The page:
Table 1 needs to indicate statistical values
Figure 2 needs labelling of the different organs
L122, Table 2: pollinations between different flowers of the same plant are called geitonogamy, not autogamy (i.e., an only-female flower is not capable of autogamy)
Abstract: it is mentioned that female flowers increase chance of autcrossing. If this was the case, they should be more attractive than hermaphroditic flowers, to increase the income of pollen. I guess what is really meant here is that female flowers avoid autogamy, which is semantically not the same.
There are some spacing problems in the abstract: the word possesses has a space in the middle (2 times)
Abstract: “This mixed mating” not “These”
L63: Better say “These examples” or similar, than “these studies”
L65: Better: “Here I describe”
L97: sentence starting with “however” makes no sense; reformulate.


Basic reporting

This manuscript is well written with only a few minor grammatical issues. The literature review is not exhaustive but is intelligently selective to get the breadth of issues to the forefront. The figures and tables are well-done and the raw data are available in the supplemental files.

L118 “After confirming gynomonoecy in E. zollingeri using the cross-pollination experiment”. Better: “After confirming with the cross-pollination experiment that both hermaphroditic and females flowers produce fruits …” It is the seed work that will confirm gynomonoecy.

L151 replace “rostella” [plural] with “rostellum” [singular]

L152 An orchid can have a functional rostellum and still be capable of self-pollination (there are various mechanisms). Replace with “… and were therefore unlikely autogamous” or words to that effect. Better yet: If all those that had a functional rostellum failed to set fruit in bagged experiments, then that is your proof that such flowers are not autogamous.

L162 Sentence should read: “… female flowers face severe pollinator …”

L162-163: The way the sentence reads, severe pollinator limitation improves chances for outcrossing. Pollinator limitation is not directly related to outcrossing probabilities. Being a female flower without agamospermy is what improves the probability of outcrossing (selfing may still occur via geitonogamous pollinations).

Experimental design

a) It is not clear how the averages were calculated. As flowers on an inflorescence are not independent of one another (they receive resources from the same plant; pollinator attraction may be at the inflorescence level, not the flower level; etc.), the sample size for each treatment is 5, not 10. Furthermore, from an evolutionary perspective, fitness is at the plant level, not the flower.
b) ANOVAs were calculated to compare treatments for fruit and seed set. The author should state whether the data meet the assumptions of the test, and also mention which test(s) they used to determine that. Furthermore, at a minimum, F statistics and degrees of freedom must be shown, not just the P-value. This would also help the reader understand the statistical analysis.

L167: It is difficult to imagine that resource constraints would be the reason for the production of female flowers at the top (distal end) of an inflorescence because fruit production is far more expensive than male flowers. Hermaphroditic flowers may be more expensive because of pollen production, but one may argue that the female flowers would generally have genetically superior seeds and that there would be selection (if genetically based variation existed) for a favored place on the inflorescence. Unfortunately, it is not clear whether there is any fitness difference in progeny between self and outcrossed pollinations. A re-analysis of the data as suggested above is necessary.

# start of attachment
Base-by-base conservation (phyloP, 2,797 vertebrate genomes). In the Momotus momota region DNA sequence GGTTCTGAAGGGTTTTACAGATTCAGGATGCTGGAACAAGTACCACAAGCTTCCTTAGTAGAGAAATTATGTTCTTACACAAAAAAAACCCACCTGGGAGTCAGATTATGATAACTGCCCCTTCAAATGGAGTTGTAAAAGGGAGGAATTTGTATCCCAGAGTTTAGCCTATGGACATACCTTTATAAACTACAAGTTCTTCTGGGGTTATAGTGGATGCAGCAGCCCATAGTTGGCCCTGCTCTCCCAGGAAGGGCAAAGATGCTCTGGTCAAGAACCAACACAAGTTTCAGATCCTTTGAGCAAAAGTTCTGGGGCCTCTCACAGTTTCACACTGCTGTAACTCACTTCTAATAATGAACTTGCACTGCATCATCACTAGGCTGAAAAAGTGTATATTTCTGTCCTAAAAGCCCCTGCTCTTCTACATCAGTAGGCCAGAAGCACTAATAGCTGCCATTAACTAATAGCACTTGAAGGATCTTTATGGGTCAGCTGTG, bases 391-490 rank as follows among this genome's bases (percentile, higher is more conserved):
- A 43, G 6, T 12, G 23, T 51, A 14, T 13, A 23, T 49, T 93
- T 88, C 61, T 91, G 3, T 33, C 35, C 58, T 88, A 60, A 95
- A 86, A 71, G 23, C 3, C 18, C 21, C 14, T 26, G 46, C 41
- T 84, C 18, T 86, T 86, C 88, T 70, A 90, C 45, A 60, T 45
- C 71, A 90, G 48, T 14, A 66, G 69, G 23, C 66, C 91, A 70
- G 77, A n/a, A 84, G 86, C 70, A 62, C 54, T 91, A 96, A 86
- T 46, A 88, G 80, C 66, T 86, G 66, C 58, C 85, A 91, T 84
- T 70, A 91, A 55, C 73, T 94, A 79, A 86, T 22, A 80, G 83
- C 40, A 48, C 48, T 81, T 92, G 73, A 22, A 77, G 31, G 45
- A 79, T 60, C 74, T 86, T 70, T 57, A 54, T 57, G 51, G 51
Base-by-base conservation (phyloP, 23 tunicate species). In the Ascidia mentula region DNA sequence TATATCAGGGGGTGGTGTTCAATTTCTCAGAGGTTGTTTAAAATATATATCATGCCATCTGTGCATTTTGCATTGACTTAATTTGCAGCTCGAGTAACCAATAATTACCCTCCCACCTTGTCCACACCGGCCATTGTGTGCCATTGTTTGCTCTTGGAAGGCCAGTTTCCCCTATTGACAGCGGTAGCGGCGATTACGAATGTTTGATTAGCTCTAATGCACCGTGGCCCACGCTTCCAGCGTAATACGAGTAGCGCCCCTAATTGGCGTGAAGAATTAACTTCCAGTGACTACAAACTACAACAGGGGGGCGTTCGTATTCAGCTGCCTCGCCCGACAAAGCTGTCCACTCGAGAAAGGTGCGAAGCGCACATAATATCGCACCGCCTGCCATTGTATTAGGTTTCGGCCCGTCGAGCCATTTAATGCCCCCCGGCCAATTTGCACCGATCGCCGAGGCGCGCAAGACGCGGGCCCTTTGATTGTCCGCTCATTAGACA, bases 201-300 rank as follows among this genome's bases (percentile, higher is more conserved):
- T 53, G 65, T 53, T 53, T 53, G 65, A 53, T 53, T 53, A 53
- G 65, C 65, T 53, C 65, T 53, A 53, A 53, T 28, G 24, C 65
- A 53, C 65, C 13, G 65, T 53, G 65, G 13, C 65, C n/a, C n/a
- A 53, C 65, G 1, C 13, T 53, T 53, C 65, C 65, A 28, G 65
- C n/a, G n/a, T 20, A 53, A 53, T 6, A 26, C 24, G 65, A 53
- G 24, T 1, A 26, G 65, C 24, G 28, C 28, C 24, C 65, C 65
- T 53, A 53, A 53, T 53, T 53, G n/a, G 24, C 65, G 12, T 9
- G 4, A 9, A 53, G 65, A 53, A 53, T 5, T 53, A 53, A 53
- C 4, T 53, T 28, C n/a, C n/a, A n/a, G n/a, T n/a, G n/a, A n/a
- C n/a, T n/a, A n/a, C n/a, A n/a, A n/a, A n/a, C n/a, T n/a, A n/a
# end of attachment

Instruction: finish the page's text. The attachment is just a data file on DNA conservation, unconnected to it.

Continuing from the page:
Under resource constraints, one might expect andromonoecy to be advantageous, with male flowers produced in the upper parts of the inflorescence because they are cheap to make. Using the raw data on flower position, I divided each inflorescence into two equal halves, distal and proximal halves. Female flowers averaged 1.17 flowers in the distal half, and 3.33 flowers in the proximal half. I did not test for differences (non-parametric method would likely be appropriate) but it looks like it would be significant. So, if that is true, then there is a tendency for female flowers to be on the lower part of the inflorescence. I suggest you do this analysis or something like it.

Validity of the findings

The basic observation that Eulophia zollingerii is gynomonecious is clear. Even with the ambiguity of the current data analysis, the figures, coupled with raw and summary data, show that some hermaphroditic flowers are capable of self-pollination and this is a case of reproductive assurance. At the study site, both hermaphroditic and female flowers are rarely visited by pollinators. It is not clear whether seed set is different between self and cross pollinations. The averages are very close. Usually, if there is a difference, it is much more obvious (see table 6 in Tremblay et al. 2005, Biol J Linn Soc 84: 1-54).

Additional comments

Invoking the Red Queen hypothesis is an interesting angle and worthy of further exploration. Nonetheless, I have doubts that it could explain gynomonoecy with the parasitic orchid-fungus interaction being the underlying driver. Most evidence indicates that all orchids are parasitic on their mycorrhizal fungi, at least in early stages of development. And since orchids often have mycorrhizal fungi throughout their life, both terrestrial and epiphytic species, one might think that the Red Queen hypothesis could apply to all orchids. On the other hand, the amount of nutrients captured by orchids from their fungi may be too insignificant to register under the selection landscapes in which fungi find themselves. So, much is unknown at this point. If the Red Queen is dealing cards with orchids via their host-parasite interactions, then it should be most obvious with mycoheterotrophic species. However, it is this reviewer’s perception that most of them are autogamous – more so than the rate in which we see in autotrophic species, which if true would run contrary to expectations. You might dig into this a little more.

Reviewer 3 ·

Basic reporting

An intriguing study that is basically well conceived and carefully undertaken, but it does tend to over-interpret the data and make unnecessarily grand claims. The Results are written in a rather discursive style; the original data should be integrated more thoroughly with the text to strengthen the inferences drawn.